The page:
The Making of a Michigan Beer Hit

How Old Nation’s M-43 New England IPA became a success story


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M-43 has taken the craft beer world bystorm since its introduction less than a year ago, and it shows no sign of slowing down. In fact, when this year’s numbers are released, the owners expect Old Nation Brewing Co. will make the top 10 list of breweries, by volume, in the state.

We asked Travis Fritts, one of the co-owners and brewers at the Williamston-based brewery, to provide insight into how the hazy, New England-style IPA became a success story.

Fritts and co-brewer Nate Rykse took a measured approach to creating M-43 before selling it out of the brewery’s pub in October 2016 and moving it to market last February. They relied on 30-plus years of combined brewing experience to adapt their approach while producing award-winning classic styles and developing new fan favorites.

“The inspiration behind M-43 was a blend between the drinkability of a continental-style beer like a lager and the highly hopped flavors of an American IPA,” Fritts says. “We want to push the levels of what’s acceptable in a beer while still maintaining drinkability and quality.”

Fritts notes that the brewing world has changed dramatically in the last 10 years.

“The days of top-down brewery production and distribution are over,” he says. “With new breweries continuing to open, the willingness to try something new is pushing styles and flavor profiles in new directions. It is no longer a simple case of the brewer telling the distributor what they are making and then moving it to the stores — consumers are walking into stores and asking for product, which is then passed on to distributors.

“Good distributors listen and send word back to breweries. Information is traveling both ways.”

Social media and feedback from consumers are also important, Fritts says. “People are interested in what we’re doing, and want to know that you’re thinking about the product,” he says. “Of course, some ideas presented to us don’t fit with what we want to achieve, but it’s still good to listen.”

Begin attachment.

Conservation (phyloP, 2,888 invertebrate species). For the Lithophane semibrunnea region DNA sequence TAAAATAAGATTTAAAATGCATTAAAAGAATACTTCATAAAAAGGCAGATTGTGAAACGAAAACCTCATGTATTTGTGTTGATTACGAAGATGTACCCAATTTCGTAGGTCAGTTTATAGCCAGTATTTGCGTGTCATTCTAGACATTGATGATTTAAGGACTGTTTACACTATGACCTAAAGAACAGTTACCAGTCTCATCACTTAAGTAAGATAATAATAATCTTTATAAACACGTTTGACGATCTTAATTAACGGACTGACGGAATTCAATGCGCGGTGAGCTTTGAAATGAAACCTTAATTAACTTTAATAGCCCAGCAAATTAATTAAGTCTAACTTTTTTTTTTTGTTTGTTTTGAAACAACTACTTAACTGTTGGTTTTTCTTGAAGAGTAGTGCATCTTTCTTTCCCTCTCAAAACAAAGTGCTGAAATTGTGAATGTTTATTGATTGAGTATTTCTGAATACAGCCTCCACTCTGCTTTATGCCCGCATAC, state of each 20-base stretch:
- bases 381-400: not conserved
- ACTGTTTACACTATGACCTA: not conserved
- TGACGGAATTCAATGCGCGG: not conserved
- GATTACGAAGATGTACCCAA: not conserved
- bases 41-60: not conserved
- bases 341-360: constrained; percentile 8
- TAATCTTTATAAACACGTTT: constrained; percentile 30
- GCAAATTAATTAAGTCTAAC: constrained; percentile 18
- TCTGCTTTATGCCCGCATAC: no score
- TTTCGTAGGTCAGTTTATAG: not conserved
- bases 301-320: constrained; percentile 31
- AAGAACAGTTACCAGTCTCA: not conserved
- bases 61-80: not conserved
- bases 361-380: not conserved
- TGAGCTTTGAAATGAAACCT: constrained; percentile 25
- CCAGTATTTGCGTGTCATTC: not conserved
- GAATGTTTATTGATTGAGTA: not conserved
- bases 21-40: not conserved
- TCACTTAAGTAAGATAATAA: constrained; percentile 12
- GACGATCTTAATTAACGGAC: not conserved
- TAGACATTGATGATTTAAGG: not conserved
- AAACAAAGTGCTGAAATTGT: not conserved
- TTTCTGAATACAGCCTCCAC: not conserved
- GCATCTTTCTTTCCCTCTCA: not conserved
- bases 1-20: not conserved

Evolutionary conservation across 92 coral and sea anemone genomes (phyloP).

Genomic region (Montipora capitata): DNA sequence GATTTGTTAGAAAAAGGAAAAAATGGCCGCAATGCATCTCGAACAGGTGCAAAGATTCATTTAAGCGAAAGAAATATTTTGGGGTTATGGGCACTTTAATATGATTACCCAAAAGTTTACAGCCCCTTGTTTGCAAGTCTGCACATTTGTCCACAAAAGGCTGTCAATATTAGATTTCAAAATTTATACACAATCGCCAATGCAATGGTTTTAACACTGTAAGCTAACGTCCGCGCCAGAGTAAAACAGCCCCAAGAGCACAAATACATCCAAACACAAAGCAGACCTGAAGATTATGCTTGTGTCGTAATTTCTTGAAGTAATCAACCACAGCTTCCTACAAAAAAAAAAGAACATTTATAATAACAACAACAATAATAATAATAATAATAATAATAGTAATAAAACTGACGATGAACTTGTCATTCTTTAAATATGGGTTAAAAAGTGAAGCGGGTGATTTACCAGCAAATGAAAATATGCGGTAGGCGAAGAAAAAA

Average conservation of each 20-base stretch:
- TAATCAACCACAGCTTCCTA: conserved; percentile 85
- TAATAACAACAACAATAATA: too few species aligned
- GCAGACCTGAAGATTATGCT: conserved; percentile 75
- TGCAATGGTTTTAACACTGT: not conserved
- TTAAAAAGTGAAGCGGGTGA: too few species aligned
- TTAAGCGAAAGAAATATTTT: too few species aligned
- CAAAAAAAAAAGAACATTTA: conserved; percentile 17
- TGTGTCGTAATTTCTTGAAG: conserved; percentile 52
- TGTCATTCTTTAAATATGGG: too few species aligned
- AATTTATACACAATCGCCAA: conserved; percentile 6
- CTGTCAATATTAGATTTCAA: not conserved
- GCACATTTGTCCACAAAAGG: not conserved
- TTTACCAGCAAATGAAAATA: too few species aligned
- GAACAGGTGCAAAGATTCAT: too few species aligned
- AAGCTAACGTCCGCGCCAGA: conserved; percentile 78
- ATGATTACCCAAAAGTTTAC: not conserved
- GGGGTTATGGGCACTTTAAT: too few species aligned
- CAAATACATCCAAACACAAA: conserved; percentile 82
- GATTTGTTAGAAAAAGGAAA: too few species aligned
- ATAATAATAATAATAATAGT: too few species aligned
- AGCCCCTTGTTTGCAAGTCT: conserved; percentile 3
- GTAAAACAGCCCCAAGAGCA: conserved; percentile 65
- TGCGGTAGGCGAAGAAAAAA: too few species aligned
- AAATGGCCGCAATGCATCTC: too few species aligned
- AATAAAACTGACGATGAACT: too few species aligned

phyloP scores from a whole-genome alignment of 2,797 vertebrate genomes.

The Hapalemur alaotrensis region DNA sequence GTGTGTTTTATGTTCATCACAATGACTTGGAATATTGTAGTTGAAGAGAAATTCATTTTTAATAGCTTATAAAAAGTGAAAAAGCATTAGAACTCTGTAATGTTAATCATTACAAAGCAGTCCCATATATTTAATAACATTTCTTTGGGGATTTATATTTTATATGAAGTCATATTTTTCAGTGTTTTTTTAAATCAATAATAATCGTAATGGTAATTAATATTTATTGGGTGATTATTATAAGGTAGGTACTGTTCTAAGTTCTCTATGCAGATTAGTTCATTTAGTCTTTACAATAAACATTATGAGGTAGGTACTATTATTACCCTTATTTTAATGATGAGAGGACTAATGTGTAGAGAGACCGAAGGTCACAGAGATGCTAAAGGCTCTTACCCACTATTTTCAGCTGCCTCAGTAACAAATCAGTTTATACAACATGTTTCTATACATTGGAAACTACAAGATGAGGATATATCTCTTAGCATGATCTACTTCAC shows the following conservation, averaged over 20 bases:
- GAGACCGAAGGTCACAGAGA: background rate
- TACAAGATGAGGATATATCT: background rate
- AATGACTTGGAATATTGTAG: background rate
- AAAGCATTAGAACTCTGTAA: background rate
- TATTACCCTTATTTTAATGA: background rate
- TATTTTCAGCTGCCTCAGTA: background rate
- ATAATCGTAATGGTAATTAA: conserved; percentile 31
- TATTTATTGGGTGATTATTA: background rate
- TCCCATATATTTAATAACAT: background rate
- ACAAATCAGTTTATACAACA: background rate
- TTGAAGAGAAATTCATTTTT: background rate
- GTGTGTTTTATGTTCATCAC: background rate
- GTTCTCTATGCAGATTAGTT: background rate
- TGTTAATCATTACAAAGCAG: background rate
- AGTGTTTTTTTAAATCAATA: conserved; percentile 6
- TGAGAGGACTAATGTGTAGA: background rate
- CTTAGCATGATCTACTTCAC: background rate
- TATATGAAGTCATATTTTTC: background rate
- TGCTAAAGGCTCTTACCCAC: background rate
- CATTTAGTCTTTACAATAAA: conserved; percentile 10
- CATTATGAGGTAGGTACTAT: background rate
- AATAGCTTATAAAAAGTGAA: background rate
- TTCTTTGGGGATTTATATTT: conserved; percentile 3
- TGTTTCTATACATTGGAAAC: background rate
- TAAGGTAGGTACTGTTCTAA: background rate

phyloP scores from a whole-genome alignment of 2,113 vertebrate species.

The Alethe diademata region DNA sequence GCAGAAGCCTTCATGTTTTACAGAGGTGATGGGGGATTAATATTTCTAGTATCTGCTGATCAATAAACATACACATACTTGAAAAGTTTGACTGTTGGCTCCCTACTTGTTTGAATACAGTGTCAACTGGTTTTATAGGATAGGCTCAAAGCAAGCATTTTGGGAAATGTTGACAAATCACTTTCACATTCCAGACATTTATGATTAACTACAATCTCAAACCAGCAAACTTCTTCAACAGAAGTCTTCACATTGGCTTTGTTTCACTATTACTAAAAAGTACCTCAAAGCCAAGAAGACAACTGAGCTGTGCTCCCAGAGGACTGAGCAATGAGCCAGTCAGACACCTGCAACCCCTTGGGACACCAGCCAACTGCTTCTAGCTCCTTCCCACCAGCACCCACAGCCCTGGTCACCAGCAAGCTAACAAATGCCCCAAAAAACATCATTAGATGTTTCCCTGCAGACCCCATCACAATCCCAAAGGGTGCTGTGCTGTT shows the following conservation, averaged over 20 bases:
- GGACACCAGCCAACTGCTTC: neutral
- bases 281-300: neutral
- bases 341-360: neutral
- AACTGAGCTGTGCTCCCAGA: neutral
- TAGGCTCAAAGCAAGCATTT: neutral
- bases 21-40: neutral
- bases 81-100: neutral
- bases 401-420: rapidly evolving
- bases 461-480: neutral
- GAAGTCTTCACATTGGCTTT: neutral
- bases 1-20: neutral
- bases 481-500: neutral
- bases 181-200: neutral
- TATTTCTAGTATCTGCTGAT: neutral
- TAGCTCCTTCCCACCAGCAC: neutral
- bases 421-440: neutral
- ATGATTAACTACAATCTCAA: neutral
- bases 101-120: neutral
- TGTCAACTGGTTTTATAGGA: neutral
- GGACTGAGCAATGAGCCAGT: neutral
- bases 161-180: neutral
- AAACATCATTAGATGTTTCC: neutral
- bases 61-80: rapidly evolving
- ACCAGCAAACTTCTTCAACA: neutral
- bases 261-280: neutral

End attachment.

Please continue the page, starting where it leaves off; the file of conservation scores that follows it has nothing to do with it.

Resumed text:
The final piece of the success puzzle is maintaining a price point that makes sense both for the brewery and for consumers.

“We’re hitting margins with the current pricing, although many people are telling us we could be charging more,” Fritts says. “It would feel as if I were cheating people doing that. We make the necessary money to purchase ingredients and pay the bills while keeping customers happy; that’s important.”

The puzzle is fitting together nicely. Fritts says M-43 is using 85 percent of the brewery’s production capacity, and they’re maxed out. “We have bulked up as much as we can with our current system,” he says. “We’re in a good place because we built a larger facility than we originally anticipated we would need, but we’ve hit the ceiling. We’ve also bulked up the staff as much as we can to meet demand.”

They’re still tinkering around the edges. Old Nation followed M-43 in the “New Orthodox” IPA series with Boxer (NEIPA) and Greenstone (APA). These beers are variations on what made M-43 a success, while highlighting the differences using different ingredients.

Fritts considers this series much in line with jazz musicians playing variations on a song and expanding the composition.

Old Nation is expanding production. At press time, they were purchasing more equipment.

“We’re fortunate to be in a position where we could go out and secure financing for an expansion,” Fritts says. “But we’re making sure that that is the right decision.”

 

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